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Looking Back on Halloween: How the October holiday was celebrated amidst COVID-19.

Halloween has always been one of my favorite ways to celebrate the fall season, but this year looked a little different than it normally would.

This year’s Halloween had to be scaled down significantly due to COVID-19 restrictions and social distancing. Everyone had to get a little more creative on more than just their costumes. Instead of the usual costume party, my celebration was more intimate to ensure safety in the midst of the pandemic.

As I am continuing this semester remotely from my home in Rehoboth Beach, Delaware, my friend and I decided to plan something small. We went to the grocery store and bought all the supplies to bake our favorite fall treats: pumpkin muffins, chocolate chip cookies, candy corn popcorn and homemade pizza. After finishing up in the kitchen, we built a fort with twinkle lights, pillows and blankets.

We watched our favorite Halloween movies including Hocus Pocus, The Nightmare Before Christmas, The Corpse Bride, and Rocky Horror Picture Show. The night was a lot smaller than normal, but it was still
a fun-filled night, nonetheless. This year may not have been the trick-or-treating or party that people had been hoping for, but there were plenty of ways to get creative and stay safe during these uncertain times.

Halloween night was not the only tradition that was affected by COVID-19. In my hometown, the Sea Witch Festival and Costume Parade has been a state tradition for 30 years. People from surrounding states travel to Rehoboth Beach to see the parade and participate in the fall activities. Unsurprisingly, the 2020 Sea Witch Festival was cancelled due to social-distancing guidelines and the threat of the coronavirus.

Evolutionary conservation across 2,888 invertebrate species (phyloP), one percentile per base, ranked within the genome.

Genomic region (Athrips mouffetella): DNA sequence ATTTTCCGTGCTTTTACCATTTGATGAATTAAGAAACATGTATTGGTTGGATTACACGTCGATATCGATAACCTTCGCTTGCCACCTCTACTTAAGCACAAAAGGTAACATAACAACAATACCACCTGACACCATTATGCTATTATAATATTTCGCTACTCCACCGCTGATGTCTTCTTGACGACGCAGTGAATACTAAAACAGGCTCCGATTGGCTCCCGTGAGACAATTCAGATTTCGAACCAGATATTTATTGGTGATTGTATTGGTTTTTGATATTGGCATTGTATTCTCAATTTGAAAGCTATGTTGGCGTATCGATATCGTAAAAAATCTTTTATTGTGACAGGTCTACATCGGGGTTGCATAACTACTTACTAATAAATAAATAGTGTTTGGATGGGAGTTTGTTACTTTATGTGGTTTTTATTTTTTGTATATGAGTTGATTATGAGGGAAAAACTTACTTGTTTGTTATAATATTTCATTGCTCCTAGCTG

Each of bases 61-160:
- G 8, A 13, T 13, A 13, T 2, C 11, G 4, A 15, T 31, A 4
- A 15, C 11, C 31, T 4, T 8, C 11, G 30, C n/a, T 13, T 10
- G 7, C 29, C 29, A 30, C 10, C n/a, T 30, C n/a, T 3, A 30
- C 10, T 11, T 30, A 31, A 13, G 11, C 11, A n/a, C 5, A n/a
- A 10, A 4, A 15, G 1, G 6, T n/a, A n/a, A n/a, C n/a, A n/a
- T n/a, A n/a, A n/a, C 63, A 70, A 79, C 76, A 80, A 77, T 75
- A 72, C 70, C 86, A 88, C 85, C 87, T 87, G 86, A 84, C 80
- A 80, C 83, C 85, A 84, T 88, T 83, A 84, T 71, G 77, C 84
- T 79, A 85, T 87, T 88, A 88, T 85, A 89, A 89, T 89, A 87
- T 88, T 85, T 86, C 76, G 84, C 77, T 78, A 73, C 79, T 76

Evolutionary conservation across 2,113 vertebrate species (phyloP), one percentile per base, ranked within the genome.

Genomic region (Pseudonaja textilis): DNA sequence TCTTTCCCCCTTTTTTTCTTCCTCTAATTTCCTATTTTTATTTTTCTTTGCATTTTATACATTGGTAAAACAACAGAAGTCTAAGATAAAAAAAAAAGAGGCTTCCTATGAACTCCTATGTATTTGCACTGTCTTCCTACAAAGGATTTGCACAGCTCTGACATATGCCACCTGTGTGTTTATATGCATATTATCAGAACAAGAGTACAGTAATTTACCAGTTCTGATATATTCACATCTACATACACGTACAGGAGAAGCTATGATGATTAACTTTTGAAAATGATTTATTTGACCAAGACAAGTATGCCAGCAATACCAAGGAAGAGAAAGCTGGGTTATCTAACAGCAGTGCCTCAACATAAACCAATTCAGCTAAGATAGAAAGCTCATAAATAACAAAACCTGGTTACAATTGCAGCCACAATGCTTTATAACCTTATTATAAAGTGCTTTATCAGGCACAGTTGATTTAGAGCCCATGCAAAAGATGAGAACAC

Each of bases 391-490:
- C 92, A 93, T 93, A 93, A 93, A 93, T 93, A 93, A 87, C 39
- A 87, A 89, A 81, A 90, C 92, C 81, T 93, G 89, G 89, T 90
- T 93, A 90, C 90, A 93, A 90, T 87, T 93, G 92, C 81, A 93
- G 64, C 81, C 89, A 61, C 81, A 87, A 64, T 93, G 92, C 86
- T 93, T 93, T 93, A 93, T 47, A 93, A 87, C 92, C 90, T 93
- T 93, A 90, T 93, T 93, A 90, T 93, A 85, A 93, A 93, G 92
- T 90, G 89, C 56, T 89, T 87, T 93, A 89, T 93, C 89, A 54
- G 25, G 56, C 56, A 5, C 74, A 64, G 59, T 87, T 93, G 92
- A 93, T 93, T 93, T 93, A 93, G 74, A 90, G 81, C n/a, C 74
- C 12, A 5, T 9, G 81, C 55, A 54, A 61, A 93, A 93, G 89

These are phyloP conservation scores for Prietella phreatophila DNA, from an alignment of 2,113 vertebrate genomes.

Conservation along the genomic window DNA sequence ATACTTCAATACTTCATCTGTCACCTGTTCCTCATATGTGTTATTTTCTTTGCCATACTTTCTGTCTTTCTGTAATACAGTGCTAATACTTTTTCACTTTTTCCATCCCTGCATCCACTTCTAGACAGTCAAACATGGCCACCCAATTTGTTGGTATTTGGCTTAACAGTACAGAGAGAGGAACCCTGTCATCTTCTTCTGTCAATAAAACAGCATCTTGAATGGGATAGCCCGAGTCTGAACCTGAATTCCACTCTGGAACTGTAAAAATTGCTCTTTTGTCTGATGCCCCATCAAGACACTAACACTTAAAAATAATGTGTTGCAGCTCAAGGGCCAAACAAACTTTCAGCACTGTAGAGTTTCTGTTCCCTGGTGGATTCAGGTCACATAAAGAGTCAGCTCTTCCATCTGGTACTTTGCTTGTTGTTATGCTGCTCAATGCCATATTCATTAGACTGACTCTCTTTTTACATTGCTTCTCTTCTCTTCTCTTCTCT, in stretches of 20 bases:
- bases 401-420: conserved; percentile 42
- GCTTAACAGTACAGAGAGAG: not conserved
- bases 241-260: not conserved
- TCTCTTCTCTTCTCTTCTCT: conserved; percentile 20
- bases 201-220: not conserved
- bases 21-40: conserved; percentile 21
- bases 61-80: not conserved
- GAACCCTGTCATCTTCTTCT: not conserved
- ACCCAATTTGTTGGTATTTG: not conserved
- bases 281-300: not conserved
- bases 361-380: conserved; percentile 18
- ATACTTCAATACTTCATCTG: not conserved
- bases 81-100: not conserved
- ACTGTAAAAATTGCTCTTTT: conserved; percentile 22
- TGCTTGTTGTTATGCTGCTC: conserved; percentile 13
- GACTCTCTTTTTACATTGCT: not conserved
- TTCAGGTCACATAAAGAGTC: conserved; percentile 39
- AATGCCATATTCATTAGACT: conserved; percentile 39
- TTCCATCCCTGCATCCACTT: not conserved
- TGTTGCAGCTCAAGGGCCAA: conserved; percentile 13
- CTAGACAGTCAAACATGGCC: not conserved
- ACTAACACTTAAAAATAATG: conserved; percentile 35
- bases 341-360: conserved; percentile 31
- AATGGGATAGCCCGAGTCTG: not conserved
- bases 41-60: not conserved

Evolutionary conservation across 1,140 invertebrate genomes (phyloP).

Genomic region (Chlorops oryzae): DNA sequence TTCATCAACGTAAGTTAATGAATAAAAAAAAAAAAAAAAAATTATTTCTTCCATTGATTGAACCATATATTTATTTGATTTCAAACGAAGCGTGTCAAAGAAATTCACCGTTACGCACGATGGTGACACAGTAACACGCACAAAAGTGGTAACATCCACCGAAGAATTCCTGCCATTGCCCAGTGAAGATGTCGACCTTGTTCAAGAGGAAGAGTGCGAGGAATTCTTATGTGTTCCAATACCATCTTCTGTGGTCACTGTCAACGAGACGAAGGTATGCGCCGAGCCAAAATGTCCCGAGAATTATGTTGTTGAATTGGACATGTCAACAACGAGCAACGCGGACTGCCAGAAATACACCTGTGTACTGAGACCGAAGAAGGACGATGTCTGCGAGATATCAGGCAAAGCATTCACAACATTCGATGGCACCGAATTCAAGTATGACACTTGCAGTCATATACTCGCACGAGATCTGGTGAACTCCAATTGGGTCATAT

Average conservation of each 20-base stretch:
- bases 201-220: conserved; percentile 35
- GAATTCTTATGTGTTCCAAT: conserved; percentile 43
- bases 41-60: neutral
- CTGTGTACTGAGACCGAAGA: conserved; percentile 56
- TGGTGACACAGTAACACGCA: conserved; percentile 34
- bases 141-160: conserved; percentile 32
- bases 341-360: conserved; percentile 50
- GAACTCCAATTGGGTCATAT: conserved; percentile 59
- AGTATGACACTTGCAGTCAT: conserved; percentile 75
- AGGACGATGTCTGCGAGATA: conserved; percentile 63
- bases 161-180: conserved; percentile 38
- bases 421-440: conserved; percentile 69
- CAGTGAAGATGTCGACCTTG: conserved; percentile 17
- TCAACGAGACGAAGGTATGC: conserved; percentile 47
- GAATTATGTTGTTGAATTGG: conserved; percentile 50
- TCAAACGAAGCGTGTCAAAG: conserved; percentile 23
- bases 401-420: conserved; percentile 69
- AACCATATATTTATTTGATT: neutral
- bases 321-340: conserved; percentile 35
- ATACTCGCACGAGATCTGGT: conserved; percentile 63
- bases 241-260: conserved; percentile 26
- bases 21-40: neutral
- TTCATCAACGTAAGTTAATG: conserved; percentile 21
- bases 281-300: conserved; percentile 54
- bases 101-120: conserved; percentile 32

Many other traditions surrounding the Philadelphia region have been cancelled due to COVID-19 as well. Terror Behind the Walls, the annual haunted house at the Eastern State Penitentiary, was cancelled this year just like many other local events. However, the penitentiary has continued to give tours, including their Night Tours, which was new to the Eastern State Penitentiary this fall.

The penitentiary has taken health and safety measures that follow the guidelines issued by the City of Philadelphia. Tickets for the penitentiary must be purchased in advance. All staff and visitors must wear masks and maintain social distancing throughout the tours.

Despite the cancellations of many historic parades and events, visitphilly.com provided a great list of activities for families and friends to do this year. The website included attractions such as The Bates Motel, The Franklin Institute, The Philly Drive-In, Peddler’s Village and Linvilla Orchards. At the end of the article, the website made a final note reminding readers that this Halloween season would look a lot different this year. They recommended that visitors buy tickets in advance and reminded everyone to wear their masks and social distance.

Eastern University even attempted to get into the spooky spirit and keep students on campus. The Student Government Association hosted an October Fest that included ultimate frisbee, hatchet throwing, games, a food truck, a haunted maze, ninja warrior, and a screening of Maleficent: Mistress of Evil. The day was filled with fun activities for everyone to enjoy.

Overall, this Halloween was not what anyone was hoping for, but everyone was expecting. There were
many cancellations of big, traditional events, but there were a lot of new traditions being made too. This Halloween gave everyone a reason to remember the previous years and wish for different circumstances next year.

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